Being Like Water: After Clashes With Hong Kong Police, Occupy Protesters Go Mobile

November 28, 2014 7:10 pm Last Updated: November 30, 2014 9:18 am

The Occupy movement literally took off in a new direction on Saturday morning Hong Kong time.

Thousands of pro-democracy protesters initially showed up on Sai Yeung Choi Street in Mong Kok Friday evening to carry on what they are calling the “Shopping Revolution.”

Protesters stood on sidewalks and claimed they are taking Chief Executive Leung Chun-ying’s advice to shop in Mong Kok. Leung claimed at a press conference that businesses suffered during the nearly two-month long occupation, and encouraged shoppers to return and shop after the protest sites were cleared.

The youthful crowd repeatedly chanted “Gau Wu,” or “shopping,” in the Chinese Mandarin dialect and “I want true universal suffrage.” Protesters also gave the three-finger “Hunger Games” salute, and an unruly few threw insults at the police.  

Close to midnight, police organized a baton-charge at the crowd, hitting protesters with riot shields and pepper spray. Police also made 28 arrests, according to RTHK. Protesters retaliated by throwing water bottles and eggs.

“Is there a need to really use so much force to beat us,” said Wong Ching-san, a young protester clad in a black jacket and flip flops, to Reuters. “We’re not trying to cause violence, but when they attack us we fight back.”

Leung Yiu-chung, a pro-democracy lawmaker, told Reuters that police were “deliberately inciting people,” and he was furious at the violence and lack of restraint by the officers on duty.  

Fluid Like Water

Gradually, protesters started to fan out from Sai Yeung Choi Street and moved to Fa Yuen, Nelson, Soy, and Argyle streets, as well as Nathan Road. Police closely followed the protesters. After spending some time in those streets and drawing some police attention, protesters would quickly disperse and regroup in another spot.

Protesters told some independent reporters on the ground that they were heeding famous martial artist and actor Bruce Lee’s words to “be like water.”

At about 2:45 a.m. local time, protesters returned to Argyle Street, a former occupied site. Police put on riot gear, and warned the protesters that they would charge.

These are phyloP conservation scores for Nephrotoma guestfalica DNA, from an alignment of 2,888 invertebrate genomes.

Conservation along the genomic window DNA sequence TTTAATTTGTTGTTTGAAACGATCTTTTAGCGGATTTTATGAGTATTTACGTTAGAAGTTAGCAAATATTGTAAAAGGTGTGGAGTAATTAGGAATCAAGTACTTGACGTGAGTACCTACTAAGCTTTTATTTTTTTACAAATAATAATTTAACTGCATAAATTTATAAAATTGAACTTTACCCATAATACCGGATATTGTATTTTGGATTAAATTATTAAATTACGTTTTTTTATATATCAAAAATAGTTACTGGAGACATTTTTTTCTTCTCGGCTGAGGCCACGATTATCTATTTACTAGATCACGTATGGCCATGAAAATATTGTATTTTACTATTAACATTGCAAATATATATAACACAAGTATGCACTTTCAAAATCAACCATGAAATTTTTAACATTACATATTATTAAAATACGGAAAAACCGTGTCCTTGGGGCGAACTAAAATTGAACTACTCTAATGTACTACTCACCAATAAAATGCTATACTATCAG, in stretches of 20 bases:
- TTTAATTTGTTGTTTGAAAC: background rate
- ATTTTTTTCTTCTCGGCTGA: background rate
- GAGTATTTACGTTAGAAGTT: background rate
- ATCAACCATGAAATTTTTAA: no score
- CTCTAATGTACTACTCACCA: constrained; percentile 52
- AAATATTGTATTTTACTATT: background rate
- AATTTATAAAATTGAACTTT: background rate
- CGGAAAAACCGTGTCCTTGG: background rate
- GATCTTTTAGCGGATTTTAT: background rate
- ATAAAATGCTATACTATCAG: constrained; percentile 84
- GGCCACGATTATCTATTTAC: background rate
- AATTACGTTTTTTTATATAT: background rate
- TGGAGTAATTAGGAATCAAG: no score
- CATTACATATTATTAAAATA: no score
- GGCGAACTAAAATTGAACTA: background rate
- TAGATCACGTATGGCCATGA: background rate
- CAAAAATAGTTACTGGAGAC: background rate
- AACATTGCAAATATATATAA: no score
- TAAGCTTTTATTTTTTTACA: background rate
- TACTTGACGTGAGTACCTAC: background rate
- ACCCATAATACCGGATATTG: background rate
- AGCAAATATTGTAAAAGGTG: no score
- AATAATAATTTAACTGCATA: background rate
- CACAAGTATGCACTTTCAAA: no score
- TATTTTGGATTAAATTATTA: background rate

At this point, protesters abruptly turned and walked away, telling the police that they were heeding police advice to go to Tsim Sha Tsui “to shop.”

For the next three hours, high-spirited protesters led the police on a merry game of cat-and-mouse between Tsim Sha Tsui, a tourist spot with many luxury goods stalls at the southern tip of Kowloon Peninsula, and Mong Kok.

Countless times throughout the night, protesters deliberately and successfully misdirected both the police and the press. In one instance, protesters pretended that they were heading to Tsim Sha Tsui, see police vehicles drive in that direction, then quickly head back to Mong Kok. After police cars made a U-turn, protesters carried on for a bit, then suddenly turned and walked towards Tsim Sha Tsui again.

Upon arriving in Tsim Sha Tsui at about 4:45 a.m. local time, protesters made their way to the harbor, and briefly cheered in the direction of the Admiralty protest site.  

Some protesters later entered the MTR, Hong Kong’s subway, and police followed. In the subway, a group of protesters carried out the same misdirection tactic, first boarding a train headed for Admiralty, then getting off at the next stop and switching to a Mong Kok bound train. Once in Mong Kok, the protesters did a quick tour of the ground, then left for home.

Saturday morning marks the first time since the Occupy protests began on Sept. 28 that pro-democracy demonstrators have tried a new tactic. Previously, protesters simply stayed at protest sites and held their ground against police charges.

While innovative, the “fluid protests” are also a sign of desperate times for the Mong Kok demonstrators, who very recently lost their protest site. Police, enforcing court injunctions against the protesters by private mini-bus and taxi companies, swept Argyle Street and Nathan Road on Nov. 24 and Nov. 25.

It is unclear if the morning’s action was a planned move, or quick thinking on the part of the protesters.